It is fairly easy to keep track of expenses that you get invoiced for. For example if you have a regular supplier, you would probably have set them up in your bookkeeping system as a vendor and keep track of all the bills that come through, as well as all payments made to that vendor.

It becomes a bit tricky when it comes to the various purchases here or there, especially purchases made on credit/debit cards, or cash, and you have a sales receipt as your supporting documentation for the business expense. For example, if you use your car for business, you would want to keep all the receipts from every time you fuel up your car. Likewise, there are so many other small expenses like buying stamps, office supplies, business meals & entertainment, travel expenses,…etc…that all quickly add up and before you know it, you have a shoe-box of sales receipts and you are wondering where to start.

It does not make sense to spend time keying each single sales receipt as you would do with a bill or invoice. It would just make your bookkeeping cumbersome. For one, a lot of these are one-time small miscellaneous purchases, and I am sure you would not want to create a new vendor for every time you make a purchase. Secondly, it is just too time consuming, and trust me your time is better spent elsewhere.

Simple Solution – Expense Reports

The best way to handle the bookkeeping for these one-off or small credit/debit/cash purchases is through the use of expense reports. You can easily use an excel spreadsheet to add up the purchases, put them in a category by expense type (e.g office supplies, fuel expense, meals expense…etc), and then key just a single amount and the total GST/HST for the group into your bookkeeping system. If you want to keep track of how much you are spending at a particular place, you can group the receipts by vendor, and enter the total amount as a vendor expense. You should attach all the receipts to the expense report, and have an easy reference that you can tie back to what is in the system.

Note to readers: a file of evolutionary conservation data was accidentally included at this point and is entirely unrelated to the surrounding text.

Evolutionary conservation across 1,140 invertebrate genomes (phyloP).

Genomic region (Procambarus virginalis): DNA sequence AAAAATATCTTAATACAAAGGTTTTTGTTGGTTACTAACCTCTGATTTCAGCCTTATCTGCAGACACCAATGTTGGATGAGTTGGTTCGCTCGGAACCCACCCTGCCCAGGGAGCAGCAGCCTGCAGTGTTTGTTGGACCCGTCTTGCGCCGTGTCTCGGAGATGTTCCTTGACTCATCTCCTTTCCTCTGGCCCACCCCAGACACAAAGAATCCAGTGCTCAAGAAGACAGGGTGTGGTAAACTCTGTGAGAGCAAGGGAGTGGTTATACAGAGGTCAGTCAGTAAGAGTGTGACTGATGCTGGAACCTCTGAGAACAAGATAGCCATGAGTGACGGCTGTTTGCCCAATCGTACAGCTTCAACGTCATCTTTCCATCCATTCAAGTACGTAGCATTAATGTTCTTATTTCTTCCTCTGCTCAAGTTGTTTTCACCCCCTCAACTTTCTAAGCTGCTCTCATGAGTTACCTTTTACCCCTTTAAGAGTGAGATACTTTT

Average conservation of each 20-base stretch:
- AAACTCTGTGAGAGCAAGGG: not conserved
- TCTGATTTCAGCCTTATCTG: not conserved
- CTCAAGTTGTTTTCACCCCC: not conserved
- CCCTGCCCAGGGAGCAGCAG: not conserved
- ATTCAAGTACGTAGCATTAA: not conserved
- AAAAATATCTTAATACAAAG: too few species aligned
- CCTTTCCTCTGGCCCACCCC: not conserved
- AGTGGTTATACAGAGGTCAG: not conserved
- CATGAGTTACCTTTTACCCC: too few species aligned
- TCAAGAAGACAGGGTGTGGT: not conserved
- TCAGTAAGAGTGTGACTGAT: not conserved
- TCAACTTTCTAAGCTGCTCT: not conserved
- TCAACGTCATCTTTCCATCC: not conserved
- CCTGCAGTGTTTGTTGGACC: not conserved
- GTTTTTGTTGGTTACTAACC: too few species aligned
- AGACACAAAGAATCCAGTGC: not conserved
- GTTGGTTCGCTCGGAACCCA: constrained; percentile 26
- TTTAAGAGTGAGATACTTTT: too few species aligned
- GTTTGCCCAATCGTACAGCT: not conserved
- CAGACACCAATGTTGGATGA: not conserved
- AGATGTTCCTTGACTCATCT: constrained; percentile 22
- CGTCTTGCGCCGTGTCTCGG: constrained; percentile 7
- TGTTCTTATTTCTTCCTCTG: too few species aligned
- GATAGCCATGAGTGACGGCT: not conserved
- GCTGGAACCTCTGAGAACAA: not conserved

I always find it easy to use the month and/or payment method as reference and as the filing system for expense reports. I group all expenses made in a particular month, and then by payment type, and use that to post the single entry. For example, cash purchases made in Jan 2016 would have a description in my posting as “Expense report for cash purchases for Jan 2016”. The line by line entries will be the total under each expense category, and the GST/HST that needs to be recaptured. I highly recommend to scan all the receipts and save them in your cloud folder so that you can easily retrieve them if required. You have to remember that a lot of the thermal sales receipts fade very quickly, so will probably not last long enough for the 6 year retention period required by Canada Revenue Agency (CRA). Keeping a scanned copy is very effective in ensuring that your supporting documentation will be available when needed. There are some smart scanners on the market that are able to read sales receipts and automatically capture the detail on the receipts and create an expense report. This saves a lot of time, and also provides an electronic copy for your records. An example is the Neat mobile receipt scanner, which I personally use, and this has made the process for expense reports very quick and easy to maintain.

An example of an expense report: